By the beginning of the 20th century, workers in many industrial countries had acquired the vote and the right to organize into unions and parties. Many socialists were thus led to believe that the working class, the largest group in modern society, could increasingly direct the STATE towards abolishing POVERTY, inequality and class exploitation, ie, capitalism could be transformed through legislation. The German socialist Eduard Bernstein (1850-1932) pioneered the idea that all-out class struggle was not inevitable and that a peaceful, nonrevolutionary road to SOCIALISM was both possible and desirable.
The Russian Revolution of 1917 and the founding of the Communist International (Comintern) in 1919 precipitated an irrevocable split between the revolutionary and evolutionary wings - with the former emerging as communist parties and the latter as social democratic parties.
After this date, social democracy could be defined by its opposition not only to capitalism but also to communism. Social democrats are resolute in their defence of individual rights and constitutional methods, and in their repudiation of the Marxist concept of the dictatorship of the proletariat. They also argue that political democracy (eg, equal right to vote) needs to be expanded to include social and economic democracy (ie, equal right to an education, medical care, pensions, employment and safe working conditions). Believing in the power of education and persuasion, and the potentially benevolent power of the state to redistribute wealth, social democrats have encouraged the emergence of an activist, interventionist state that provides extensive SOCIAL SECURITY assistance to the less privileged.
In Canada, one of the earliest exponents of reformism was the Social Democratic Party of Canada, founded in 1911 out of frustration with the more doctrinaire and revolutionary Socialist Party of Canada, established in 1904. Later, the LEAGUE FOR SOCIAL RECONSTRUCTION (1932-42), closely patterned after Britain's Fabian Society, provided the most visible intellectual expression in Canada of democratic socialism. Through the journal the Canadian Forum and the book Social Planning for Canada, individuals such as F.R. SCOTT, Frank UNDERHILL, Eugene FORSEY, Leonard MARSH and Harry Cassidy communicated their ideas on social democracy.
The CO-OPERATIVE COMMONWEALTH FEDERATION (CCF) and its successor, the NEW DEMOCRATIC PARTY (NDP), have been the political parties which have most consistently expressed a social democratic vision. Accordingly, the NDP belongs to the Socialist International, a confederation of social democratic parties. Several CCF-NDP manifestos provide detailed illustrations of the social democratic philosophy: the Regina Manifesto (1933), the Winnipeg Declaration (1956), the New Party Declaration (1961) and the New Regina Manifesto (1983). Leading political practitioners of social democracy have included J.S. WOODSWORTH, T.C. DOUGLAS, "M.J." COLDWELL, Stanley KNOWLES, David LEWIS, Ed BROADBENT, Allan BLAKENEY, Roy ROMANOW, Mike HARCOURT, Glen CLARK, Bob RAE, Gary DOER, Audrey MCLAUGHLIN and Alexa MCDONOUGH. The PARTI QUÉBÉCOIS, in addition to being nationalist and separatist, also lays claim to being a social democratic party and has sought and received observer status in the Socialist International.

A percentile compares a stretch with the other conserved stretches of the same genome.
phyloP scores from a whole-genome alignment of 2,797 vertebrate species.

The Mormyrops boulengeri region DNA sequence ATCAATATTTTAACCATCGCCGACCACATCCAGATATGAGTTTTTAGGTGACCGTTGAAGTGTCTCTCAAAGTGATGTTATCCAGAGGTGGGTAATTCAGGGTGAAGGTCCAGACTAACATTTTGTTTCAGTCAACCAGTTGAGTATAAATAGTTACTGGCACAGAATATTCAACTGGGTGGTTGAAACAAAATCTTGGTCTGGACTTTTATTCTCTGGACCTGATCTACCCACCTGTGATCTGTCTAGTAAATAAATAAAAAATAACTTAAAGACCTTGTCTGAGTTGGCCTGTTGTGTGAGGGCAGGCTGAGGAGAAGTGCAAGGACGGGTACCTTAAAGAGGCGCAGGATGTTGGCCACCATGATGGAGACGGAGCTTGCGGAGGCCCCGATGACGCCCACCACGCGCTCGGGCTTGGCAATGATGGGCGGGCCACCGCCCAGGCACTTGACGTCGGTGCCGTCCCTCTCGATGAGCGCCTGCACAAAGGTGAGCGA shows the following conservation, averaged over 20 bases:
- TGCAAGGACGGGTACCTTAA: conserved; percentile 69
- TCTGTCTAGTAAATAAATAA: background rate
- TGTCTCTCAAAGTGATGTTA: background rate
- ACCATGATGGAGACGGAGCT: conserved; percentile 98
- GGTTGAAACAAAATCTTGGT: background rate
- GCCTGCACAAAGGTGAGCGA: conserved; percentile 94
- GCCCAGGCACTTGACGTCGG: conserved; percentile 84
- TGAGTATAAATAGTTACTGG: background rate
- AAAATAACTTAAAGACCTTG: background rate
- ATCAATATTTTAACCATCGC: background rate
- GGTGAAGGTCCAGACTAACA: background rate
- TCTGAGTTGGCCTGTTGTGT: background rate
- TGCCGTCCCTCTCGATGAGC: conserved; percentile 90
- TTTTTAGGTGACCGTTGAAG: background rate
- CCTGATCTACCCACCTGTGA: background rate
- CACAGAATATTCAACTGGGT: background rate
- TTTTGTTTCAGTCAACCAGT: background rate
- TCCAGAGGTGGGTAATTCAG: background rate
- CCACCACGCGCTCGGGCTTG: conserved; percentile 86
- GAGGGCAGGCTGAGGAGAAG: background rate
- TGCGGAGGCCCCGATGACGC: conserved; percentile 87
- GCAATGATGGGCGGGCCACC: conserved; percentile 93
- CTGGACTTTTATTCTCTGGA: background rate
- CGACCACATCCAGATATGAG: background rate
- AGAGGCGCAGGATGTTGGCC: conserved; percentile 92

Social democratic thought in Canada inspired legislation such as WORKERS' COMPENSATION, MINIMUM WAGE, OLD-AGE PENSION, UNEMPLOYMENT INSURANCE, FAMILY ALLOWANCE, subsidized housing (Canada Mortgage and Housing Corporation) and medicare (see HEALTH POLICY). The WELFARE STATE has largely been the product of joint action by social democrats and reform-minded liberals. Certainly, the birth of the CCF in 1932 and its rapid growth in the early 1940s induced the LIBERAL PARTY to shift to the left lest it be displaced like its counterpart in England.
However, social democracy appears to have had its greatest impact in the provincial governments formed by the CCF-NDP in BC, Saskatchewan and Manitoba. Most notable was the Douglas regime in Saskatchewan, North America's first socialist government, which pioneered medicare. While the party has never formed the government federally, it has had considerable influence on the policy of MINORITY GOVERNMENTS. Internationally, social democracy's greatest advances occurred in the postwar era of the late 1940s and 1950s when it seemed to offer a moderate alternative to the polarization of capitalism and communism.
However, as socialists came to power, the practical problems of governing led many to question important socialist assumptions about the methods employed. Unlike the communists, social democrats do not believe that wholesale nationalization of the means of production is a panacea to the ills of capitalism. Instead, they propose selected expansion of PUBLIC OWNERSHIP (eg, co-operatives, CROWN CORPORATIONS and state enterprises) in a mixed economy.